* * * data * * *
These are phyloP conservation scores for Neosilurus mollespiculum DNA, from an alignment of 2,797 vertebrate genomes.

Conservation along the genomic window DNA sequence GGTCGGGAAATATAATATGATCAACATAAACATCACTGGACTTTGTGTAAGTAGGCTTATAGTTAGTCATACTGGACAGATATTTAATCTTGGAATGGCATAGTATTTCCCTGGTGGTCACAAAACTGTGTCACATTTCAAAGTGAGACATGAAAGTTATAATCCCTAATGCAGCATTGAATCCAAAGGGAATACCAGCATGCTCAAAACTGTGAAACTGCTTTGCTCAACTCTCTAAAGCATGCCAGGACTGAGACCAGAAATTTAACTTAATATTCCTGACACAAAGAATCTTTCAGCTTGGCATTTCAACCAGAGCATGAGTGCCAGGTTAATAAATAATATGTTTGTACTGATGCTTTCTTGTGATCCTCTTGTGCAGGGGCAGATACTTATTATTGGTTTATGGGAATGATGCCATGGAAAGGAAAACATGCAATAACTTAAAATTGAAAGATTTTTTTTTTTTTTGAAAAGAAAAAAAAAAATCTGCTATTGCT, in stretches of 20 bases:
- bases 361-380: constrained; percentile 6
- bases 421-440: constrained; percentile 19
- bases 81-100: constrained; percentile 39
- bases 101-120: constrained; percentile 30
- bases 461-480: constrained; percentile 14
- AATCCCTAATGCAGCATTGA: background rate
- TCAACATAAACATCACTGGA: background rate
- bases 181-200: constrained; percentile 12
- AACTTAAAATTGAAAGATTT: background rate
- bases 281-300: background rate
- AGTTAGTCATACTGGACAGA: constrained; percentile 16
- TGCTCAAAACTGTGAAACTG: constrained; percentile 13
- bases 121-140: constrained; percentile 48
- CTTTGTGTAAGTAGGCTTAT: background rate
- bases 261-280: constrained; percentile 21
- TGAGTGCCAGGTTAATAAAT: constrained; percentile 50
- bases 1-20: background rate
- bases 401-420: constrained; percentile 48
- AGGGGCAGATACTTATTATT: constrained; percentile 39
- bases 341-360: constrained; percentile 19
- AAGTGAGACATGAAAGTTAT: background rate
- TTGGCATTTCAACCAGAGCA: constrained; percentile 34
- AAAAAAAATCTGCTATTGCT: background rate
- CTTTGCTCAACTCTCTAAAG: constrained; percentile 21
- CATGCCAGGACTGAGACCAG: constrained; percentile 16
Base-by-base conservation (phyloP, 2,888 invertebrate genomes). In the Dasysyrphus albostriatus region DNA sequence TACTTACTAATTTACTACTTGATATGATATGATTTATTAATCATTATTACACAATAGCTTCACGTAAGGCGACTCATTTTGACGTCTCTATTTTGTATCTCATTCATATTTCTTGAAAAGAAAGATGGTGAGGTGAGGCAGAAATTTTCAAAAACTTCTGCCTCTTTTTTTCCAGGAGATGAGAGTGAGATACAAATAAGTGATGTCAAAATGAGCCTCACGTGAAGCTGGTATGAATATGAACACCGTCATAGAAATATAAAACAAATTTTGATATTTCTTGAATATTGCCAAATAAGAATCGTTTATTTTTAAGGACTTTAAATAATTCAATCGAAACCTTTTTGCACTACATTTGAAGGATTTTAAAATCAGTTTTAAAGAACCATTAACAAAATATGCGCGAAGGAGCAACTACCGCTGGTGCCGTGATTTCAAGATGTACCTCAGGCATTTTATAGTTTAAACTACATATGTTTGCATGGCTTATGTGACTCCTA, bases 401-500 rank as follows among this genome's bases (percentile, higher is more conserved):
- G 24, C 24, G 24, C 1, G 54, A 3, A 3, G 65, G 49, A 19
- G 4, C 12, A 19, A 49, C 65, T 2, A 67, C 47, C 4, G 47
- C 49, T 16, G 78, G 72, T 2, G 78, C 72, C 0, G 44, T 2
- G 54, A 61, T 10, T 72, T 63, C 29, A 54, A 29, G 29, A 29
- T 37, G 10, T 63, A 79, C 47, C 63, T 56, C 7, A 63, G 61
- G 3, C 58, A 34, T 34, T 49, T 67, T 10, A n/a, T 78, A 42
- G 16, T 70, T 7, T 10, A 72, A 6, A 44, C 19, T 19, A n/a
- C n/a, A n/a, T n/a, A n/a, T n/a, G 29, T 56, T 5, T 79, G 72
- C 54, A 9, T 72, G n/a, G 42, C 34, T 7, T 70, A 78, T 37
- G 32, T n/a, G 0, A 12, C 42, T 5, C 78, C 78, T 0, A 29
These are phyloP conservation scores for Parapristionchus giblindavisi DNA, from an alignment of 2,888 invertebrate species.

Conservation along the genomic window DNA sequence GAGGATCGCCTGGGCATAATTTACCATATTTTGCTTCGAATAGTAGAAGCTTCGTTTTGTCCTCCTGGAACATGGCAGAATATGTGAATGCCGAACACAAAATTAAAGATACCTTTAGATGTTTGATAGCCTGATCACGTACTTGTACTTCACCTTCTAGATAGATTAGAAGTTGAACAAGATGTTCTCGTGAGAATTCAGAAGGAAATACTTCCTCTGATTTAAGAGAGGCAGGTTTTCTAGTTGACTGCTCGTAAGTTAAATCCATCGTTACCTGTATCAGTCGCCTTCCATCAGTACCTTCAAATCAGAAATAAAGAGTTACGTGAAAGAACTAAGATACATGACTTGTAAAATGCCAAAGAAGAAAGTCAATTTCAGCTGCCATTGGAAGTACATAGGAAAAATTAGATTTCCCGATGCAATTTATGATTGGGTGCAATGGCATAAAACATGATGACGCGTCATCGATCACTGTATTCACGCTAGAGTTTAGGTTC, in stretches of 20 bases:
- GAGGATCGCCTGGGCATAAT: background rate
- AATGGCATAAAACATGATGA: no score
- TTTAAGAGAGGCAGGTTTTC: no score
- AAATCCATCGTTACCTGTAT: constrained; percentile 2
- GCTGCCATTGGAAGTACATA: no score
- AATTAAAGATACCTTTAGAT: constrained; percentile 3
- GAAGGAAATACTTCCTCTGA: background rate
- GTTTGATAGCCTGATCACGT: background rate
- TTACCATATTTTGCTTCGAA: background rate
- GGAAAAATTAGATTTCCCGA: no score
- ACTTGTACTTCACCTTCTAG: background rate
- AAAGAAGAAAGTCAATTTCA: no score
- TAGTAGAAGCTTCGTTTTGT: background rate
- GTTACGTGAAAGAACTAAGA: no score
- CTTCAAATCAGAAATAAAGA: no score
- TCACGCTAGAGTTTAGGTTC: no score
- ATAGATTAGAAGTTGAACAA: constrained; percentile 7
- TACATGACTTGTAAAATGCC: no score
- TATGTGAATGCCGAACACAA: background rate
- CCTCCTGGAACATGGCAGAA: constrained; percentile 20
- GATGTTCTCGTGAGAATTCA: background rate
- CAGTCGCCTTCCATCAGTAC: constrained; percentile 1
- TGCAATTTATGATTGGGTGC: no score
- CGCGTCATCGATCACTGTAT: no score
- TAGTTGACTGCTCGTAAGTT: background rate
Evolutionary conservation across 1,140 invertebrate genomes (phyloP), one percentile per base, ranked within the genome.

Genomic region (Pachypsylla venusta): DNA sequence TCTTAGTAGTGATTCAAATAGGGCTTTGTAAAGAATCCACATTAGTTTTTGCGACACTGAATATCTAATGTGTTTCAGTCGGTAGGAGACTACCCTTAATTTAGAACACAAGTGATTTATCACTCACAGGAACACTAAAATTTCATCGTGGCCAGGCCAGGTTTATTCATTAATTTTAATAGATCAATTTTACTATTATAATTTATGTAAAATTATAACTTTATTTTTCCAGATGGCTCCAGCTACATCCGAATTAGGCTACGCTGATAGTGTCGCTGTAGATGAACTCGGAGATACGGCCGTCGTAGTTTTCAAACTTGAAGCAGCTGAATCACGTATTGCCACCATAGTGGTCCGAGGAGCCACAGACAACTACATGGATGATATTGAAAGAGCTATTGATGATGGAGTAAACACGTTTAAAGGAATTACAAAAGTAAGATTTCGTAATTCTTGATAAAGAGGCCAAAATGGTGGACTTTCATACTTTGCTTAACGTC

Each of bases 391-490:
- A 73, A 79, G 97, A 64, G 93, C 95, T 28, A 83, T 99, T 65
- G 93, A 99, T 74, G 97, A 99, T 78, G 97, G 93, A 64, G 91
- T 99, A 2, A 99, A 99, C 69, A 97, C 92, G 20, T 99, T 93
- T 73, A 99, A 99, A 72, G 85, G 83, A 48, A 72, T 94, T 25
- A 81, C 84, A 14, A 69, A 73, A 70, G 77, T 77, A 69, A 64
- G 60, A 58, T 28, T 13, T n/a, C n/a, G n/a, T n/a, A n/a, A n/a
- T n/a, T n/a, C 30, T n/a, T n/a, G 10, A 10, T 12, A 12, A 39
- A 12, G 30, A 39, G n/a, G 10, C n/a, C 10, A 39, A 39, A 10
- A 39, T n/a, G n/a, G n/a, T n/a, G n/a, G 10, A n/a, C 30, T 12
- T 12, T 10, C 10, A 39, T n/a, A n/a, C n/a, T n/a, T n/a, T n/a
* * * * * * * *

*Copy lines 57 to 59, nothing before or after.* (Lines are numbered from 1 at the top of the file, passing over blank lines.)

- ATAGATTAGAAGTTGAACAA: constrained; percentile 7
- TACATGACTTGTAAAATGCC: no score
- TATGTGAATGCCGAACACAA: background rate